“Only Make-Believe” (Fae Anthology, July 2014)

Robin, who looks like a faun when he isn’t hiding himself with glamour magic, has tried to make a life for himself since his parents abandoned him in the human world. When he meets a girl with magic of her own, he has to navigate identity, loneliness, and teenage hormones.


Usually I was better at emulating normal people, but a lot was at stake here. Yes, she was cute, but that wasn’t it. I’d never had anyone to talk to about me, about magic, about anything—not since my parents left me.

She shot me a thoroughly unimpressed look. I wondered why she couldn’t see my glamour, that there was something different about me, the way I could sense it all over her.

I tried again. “Look, I promise I’m not hitting on you. I just really need to talk to you about something.”

“What’s that?” Her delicate chin lifted in challenge.

“Magic.” Speaking the word out loud to someone made me dizzy.

Her eyes narrowed, crinkling the bridge of her nose. I could like freckles, I thought. “You’re full of it,” she said, but she leaned closer and I knew I had her.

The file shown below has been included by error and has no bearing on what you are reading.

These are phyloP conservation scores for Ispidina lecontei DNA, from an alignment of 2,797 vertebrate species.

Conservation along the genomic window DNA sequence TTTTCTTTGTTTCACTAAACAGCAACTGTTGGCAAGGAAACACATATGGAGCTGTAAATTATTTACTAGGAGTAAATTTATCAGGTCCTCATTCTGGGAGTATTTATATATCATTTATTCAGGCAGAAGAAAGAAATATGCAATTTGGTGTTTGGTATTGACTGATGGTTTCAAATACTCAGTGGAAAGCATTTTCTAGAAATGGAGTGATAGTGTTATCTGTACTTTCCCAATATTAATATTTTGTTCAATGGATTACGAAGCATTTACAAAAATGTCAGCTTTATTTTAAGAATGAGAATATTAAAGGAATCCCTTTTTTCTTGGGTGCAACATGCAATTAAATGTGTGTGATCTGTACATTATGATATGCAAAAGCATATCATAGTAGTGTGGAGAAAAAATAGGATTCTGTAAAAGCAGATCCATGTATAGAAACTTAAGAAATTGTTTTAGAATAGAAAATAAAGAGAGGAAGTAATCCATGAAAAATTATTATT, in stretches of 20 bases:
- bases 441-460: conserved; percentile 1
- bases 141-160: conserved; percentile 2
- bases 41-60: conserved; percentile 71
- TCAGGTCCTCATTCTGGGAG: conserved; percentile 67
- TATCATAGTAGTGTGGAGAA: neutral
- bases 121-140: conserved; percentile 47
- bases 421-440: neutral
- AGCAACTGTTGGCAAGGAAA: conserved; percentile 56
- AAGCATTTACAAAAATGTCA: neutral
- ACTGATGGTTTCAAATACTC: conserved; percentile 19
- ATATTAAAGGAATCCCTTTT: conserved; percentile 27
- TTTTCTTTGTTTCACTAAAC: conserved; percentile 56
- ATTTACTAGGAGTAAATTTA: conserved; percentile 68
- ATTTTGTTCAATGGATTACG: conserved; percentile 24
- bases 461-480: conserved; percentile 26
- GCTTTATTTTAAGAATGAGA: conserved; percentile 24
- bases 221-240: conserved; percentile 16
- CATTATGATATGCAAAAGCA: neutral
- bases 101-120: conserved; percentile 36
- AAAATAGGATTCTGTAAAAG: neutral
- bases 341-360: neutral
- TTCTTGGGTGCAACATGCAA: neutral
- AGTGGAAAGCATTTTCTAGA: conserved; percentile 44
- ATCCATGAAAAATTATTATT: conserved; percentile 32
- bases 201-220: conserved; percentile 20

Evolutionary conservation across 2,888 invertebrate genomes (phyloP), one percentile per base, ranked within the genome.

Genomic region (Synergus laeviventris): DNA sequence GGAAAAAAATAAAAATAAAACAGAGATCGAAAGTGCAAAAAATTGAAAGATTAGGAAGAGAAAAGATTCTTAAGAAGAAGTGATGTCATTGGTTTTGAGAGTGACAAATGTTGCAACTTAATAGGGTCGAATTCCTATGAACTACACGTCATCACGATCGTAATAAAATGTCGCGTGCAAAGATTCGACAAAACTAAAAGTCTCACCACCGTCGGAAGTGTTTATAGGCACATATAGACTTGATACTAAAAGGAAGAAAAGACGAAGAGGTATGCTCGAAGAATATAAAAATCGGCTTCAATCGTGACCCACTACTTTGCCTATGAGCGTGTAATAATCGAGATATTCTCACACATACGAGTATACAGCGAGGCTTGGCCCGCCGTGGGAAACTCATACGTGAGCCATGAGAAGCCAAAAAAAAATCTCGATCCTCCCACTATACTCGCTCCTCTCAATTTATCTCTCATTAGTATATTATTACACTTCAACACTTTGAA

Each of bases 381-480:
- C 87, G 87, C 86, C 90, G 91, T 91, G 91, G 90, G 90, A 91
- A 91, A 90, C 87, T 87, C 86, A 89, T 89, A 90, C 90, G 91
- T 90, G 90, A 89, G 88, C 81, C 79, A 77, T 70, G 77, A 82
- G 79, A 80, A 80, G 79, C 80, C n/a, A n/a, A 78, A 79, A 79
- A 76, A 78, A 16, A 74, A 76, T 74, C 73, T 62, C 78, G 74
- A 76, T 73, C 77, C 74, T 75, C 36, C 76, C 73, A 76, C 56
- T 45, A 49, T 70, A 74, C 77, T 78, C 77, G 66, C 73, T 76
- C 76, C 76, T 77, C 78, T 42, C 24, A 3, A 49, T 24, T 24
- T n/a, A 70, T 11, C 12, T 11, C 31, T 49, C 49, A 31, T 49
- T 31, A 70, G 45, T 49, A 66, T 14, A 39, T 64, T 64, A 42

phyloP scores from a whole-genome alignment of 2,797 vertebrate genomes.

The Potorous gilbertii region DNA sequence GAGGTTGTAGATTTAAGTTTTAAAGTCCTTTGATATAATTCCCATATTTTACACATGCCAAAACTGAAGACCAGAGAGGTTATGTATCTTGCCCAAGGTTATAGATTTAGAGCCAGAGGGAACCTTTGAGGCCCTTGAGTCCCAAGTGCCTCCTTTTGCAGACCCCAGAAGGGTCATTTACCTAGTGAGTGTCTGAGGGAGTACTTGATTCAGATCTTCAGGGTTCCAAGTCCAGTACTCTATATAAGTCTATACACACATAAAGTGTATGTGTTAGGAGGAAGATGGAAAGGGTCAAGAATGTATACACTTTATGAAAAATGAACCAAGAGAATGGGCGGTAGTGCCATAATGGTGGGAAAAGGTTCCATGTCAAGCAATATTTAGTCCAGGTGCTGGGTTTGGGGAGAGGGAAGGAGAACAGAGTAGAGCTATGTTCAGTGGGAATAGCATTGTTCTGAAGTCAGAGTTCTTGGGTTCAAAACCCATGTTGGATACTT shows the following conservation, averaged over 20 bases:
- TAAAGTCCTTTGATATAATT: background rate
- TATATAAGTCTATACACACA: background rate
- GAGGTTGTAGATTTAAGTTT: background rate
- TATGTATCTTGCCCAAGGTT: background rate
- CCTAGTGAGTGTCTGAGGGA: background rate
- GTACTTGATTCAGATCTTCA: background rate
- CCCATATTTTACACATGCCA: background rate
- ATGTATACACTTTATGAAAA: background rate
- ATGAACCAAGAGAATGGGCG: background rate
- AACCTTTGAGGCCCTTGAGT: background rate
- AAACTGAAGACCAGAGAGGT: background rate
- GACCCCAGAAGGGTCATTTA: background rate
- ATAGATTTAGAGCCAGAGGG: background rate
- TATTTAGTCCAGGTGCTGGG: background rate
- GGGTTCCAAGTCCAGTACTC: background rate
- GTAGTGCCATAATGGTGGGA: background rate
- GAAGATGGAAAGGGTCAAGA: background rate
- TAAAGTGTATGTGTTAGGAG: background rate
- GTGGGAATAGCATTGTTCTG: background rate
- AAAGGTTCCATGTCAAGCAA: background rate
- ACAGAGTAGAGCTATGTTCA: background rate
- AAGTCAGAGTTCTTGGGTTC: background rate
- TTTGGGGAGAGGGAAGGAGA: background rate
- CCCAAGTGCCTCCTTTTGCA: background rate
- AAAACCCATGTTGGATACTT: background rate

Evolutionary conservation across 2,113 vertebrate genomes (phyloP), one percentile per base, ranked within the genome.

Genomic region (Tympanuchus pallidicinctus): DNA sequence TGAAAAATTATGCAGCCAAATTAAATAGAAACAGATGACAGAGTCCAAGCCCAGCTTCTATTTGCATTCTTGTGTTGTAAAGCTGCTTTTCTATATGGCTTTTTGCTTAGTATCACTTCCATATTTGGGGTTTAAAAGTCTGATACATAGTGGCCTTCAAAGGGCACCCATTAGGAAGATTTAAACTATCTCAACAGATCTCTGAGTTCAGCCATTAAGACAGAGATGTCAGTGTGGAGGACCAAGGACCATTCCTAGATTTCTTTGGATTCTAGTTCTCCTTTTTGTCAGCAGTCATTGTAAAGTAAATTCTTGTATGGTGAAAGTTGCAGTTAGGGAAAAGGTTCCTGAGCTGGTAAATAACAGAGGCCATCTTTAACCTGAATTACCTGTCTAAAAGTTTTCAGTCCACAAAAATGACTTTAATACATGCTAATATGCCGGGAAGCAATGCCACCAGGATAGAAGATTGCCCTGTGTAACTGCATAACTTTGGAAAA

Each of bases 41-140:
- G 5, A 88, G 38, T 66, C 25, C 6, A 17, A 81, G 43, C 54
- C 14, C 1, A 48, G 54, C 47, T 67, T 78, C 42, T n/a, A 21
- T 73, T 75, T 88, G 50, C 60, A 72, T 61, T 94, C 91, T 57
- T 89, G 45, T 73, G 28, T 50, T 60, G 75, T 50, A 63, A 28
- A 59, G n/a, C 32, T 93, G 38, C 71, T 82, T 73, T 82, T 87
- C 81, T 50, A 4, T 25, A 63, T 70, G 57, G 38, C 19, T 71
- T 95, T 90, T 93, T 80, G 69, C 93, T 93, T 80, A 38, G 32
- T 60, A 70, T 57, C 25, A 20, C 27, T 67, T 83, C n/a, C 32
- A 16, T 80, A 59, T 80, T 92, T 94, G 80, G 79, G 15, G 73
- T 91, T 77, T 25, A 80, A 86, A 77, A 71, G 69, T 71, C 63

I held out my hand.

She stared at it, then at me. I wondered if I’d crossed a line, but then she placed her hand in mine.

If I blew it, she’d probably avoid me forever and I would go mad knowing I’d been so close and lost my chance. I pursed my lips, exhaled, then pulled her after me into the rain. I could barely bring myself to look at her in case it hadn’t worked.

But it had.

The rain fell around her, but her hair, her clothes, were perfectly dry. She spun in gleeful circles. From the look on her face, she’d clearly never seen magic before. Maybe she’d been left here even younger than I had.

“This is crazy,” she said. “There’s no way.”

“You believe me?”

“I’ve waited my whole life for magic.” Her voice quavered. “How did you know?”

“You’ve got magic of your own. I knew it when I saw you. That’s why I had to tell you.”

From the curb, a car honked. She bobbed in an impatient, frustrated dance. “Aw, crap. I have to go.”

“Tomorrow?” I asked. “This weekend?”

“Friday. After school. I’m Nadia, by the way—”

“Robin.” I waved at her, dropping the glamour on her as I did, and she shrieked as she realized the water had soaked her clothes. It was a good-natured short of shriek, like children jumping through puddles, and she actually stuck her tongue out at me before dashing through the rain toward her car.

(Fae Anthology, Word Weaver Press, July 2014)

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